TsukuBlog

A Local Perspective on Life in Tsukuba, Ibaraki, Japan.

The End of an Era – as Tsukuba`s Seibu Department Store Closes Down after 32 years

 

The _Seibu

The Seibu Department Store on the morning of February 24, 2017 – four days before it is scheduled to close down at the end of the month . No one is sure yet in what way the building, located just next to the Tsukuba Express (TX) Terminal, will be used in the future.

By Avi Landau

Thirty-two years ago, when the Tsukuba branch of the Seibu Department store first opened it`s doors, the surrounding area, what is now Tsukuba City, consisted mostly  of rustic hamlets, separated by pine forests and vegetable fields (with rice fields along the rivers). New-comers, those who had come from other parts of Japan (and the world) to work in the newly established “science-city”, lived in one of the handful of official government housing developments (reminiscent of those in the Soviet science-city of Akadem Gorodok). There were few shops – and fewer restaurants. Anyone tranfered to work here was given a TE-ATEH (手当), a special monthly stipend for having to endure the hardship living out here in the boondocks.

An aerial photo of what is now the Tsukuba Center area taken in 1981. The red bounday show where the Tsukuba Center Building (Nova  Hall, the Okura Hotel...) now stands. Seibu was built in the bottom left-hand corner. After the woods had been cleared in this area, pretty much all you can see in this pic are official housing and Tsukuba University

An aerial photo of what is now the Tsukuba Center area taken in 1981. The red bounday show where the Tsukuba Center Building (Nova Hall, the Okura Hotel…) now stands. Seibu was built in the bottom left-hand corner. After the woods had been cleared in this area, pretty much all you can see in this pic are official housing and Tsukuba University

 

For those of us who lived out here Seibu was an outpost of modernity and Japan`s unique form of conspicuous consumerism – an island of elegance, sophistication, abundance…  and one of the only places that Tsukubans could get their hands on imported foods, and other goods.

Posters

Posters announces Seibu Department store`s closing – and the final sales that will be held during its last week in business. The last day of business will be February 28, 2017

And how things were different back then when Japan`s economy was booming and it`s culture less Americanized. When you entered at opening time with the throngs of eager customers waiting to get in, you would feel like a VIP walking through a canyon impecabbly uniformed and groomed sales-women, all bowing at the perfect angle (back then I didn`t realize that customers didn`t need to bow back and I would walk along bowing to both sides in embarrassment over all the fuss)…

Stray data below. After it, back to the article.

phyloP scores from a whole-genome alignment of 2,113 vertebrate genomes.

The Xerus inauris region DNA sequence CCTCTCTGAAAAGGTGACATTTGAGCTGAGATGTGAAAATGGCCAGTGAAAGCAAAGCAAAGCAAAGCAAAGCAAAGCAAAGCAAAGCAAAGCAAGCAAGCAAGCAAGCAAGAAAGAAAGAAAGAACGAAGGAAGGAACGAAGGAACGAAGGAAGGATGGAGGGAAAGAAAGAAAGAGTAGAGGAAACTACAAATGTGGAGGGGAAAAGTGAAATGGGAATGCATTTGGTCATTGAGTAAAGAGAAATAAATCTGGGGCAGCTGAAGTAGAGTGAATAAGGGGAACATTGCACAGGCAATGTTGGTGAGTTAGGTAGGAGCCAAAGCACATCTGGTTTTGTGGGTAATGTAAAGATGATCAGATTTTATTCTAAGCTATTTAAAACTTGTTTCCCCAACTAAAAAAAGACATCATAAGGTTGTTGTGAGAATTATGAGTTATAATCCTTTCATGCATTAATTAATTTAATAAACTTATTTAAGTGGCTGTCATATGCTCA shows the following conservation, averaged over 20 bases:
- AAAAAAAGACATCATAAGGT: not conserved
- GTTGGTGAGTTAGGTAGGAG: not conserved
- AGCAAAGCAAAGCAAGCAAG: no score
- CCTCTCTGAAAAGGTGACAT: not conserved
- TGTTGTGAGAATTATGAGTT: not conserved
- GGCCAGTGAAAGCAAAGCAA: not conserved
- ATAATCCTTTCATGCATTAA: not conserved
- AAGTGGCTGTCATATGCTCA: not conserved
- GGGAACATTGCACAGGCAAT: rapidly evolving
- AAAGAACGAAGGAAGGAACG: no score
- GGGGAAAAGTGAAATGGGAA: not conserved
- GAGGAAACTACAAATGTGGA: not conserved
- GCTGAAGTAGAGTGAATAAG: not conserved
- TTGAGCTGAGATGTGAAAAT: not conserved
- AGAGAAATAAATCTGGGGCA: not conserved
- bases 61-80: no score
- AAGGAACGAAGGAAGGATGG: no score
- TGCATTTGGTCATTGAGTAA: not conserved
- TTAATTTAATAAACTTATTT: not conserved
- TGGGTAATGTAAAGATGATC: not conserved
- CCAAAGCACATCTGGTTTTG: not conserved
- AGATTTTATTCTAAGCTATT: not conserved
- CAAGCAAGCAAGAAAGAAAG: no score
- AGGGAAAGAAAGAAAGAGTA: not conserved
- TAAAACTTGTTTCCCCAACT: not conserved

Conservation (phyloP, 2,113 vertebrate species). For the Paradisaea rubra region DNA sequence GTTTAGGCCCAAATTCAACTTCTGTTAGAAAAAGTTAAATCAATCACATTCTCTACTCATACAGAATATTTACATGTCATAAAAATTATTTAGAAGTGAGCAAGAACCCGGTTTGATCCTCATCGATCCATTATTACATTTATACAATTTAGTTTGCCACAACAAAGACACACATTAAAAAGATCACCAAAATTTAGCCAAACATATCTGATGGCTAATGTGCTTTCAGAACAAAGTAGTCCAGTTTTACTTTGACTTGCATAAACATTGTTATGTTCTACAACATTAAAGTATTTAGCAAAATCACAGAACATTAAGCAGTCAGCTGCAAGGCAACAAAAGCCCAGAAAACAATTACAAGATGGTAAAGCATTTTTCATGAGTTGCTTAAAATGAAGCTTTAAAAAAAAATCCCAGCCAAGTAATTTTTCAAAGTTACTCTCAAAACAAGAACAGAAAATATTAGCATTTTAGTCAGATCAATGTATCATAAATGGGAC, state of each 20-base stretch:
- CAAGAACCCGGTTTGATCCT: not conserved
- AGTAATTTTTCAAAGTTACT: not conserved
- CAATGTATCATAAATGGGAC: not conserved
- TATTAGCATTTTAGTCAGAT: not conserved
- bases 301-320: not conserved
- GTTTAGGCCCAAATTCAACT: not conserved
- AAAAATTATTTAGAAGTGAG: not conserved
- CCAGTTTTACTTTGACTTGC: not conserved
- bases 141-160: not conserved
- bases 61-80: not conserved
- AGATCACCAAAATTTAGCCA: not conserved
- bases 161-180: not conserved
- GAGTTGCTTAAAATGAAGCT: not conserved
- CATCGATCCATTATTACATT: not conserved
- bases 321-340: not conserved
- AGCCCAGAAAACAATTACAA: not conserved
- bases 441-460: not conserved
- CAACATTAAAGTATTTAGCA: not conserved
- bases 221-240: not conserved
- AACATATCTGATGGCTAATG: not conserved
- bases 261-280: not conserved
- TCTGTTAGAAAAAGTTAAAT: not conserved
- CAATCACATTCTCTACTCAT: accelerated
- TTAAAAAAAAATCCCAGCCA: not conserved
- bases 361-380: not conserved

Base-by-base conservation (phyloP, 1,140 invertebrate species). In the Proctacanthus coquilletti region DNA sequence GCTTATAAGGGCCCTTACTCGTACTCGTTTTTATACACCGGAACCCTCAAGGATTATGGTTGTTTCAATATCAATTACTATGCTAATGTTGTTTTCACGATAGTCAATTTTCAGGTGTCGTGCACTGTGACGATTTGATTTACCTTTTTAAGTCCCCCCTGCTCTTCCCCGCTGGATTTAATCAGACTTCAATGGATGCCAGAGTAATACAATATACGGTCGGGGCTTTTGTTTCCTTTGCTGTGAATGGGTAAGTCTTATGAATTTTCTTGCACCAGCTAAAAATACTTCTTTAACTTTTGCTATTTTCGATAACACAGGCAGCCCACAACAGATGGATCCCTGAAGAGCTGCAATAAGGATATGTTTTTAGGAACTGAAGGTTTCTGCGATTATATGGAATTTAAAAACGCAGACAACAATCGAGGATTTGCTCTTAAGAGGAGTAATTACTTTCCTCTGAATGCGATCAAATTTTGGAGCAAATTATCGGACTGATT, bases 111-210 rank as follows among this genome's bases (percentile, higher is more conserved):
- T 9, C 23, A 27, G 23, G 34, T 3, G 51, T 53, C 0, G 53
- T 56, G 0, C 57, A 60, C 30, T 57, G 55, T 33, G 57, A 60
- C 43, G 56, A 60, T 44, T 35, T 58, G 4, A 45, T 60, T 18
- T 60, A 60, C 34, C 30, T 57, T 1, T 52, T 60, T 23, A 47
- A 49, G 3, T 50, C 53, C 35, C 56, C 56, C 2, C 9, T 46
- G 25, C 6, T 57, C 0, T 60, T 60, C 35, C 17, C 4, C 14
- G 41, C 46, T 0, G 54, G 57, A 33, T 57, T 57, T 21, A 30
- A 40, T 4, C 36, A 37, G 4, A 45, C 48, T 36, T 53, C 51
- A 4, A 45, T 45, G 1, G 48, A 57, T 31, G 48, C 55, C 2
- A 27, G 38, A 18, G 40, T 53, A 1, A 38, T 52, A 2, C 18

And the tasting samples! For students like me…it was a feast! We`d go through the first floor food department eating samples till we were full. Salespeople, five or six behind each counter (many more than necessary) would call out to us with enthusiasm, creating a festive atmosphere everyday of the year…..

Sales

The crowds drawn by the “closing sale” being held this week at Tsukuba`s Seibu Department Store bring back memories of the shop`s glory days – except back then people would avoid buying cheaper things… anything cheaper was looked upon with suspicion!

How things changed over the years! The prolonged economic doldrums, the construction of four major shopping centers all within a 15 minute drive, the completion of the TX Line which can take sophisticated shoppers from Tsukuba to Ginza in about an hour, internet shopping… have all led to the Sebu Tsukuba`s slow demise. Instead of two dozen people enthusiatically greeting you at the door at opening time we ended up with one aged security guard in an ill-fitting uniform. The ladies and men`s-wear departments are sad and lonely for their lack of customers – even browsers….

The last week of February, though, has brought back memories. “Closing-sales” have brought back the throngs. You have four days left left to walk through the venerable department store… to reminisce… contemplate the fleeting nature of all things… and maybe pick up a bargain….

A place for customers to post their good-messages to the venerable department store

A place for customers to post their good-messages to the venerable department store

 

Messages of farewell and thanks

Messages of farewell and thanks

 



One Comment

  • Fireworks Store says:

    I admire the following

    “How things changed over the years! The prolonged economic doldrums, the construction of four major shopping centers all within a 15 minute drive, the completion of the TX Line which can take sophisticated shoppers from Tsukuba to Ginza in under an hour, internet shopping… “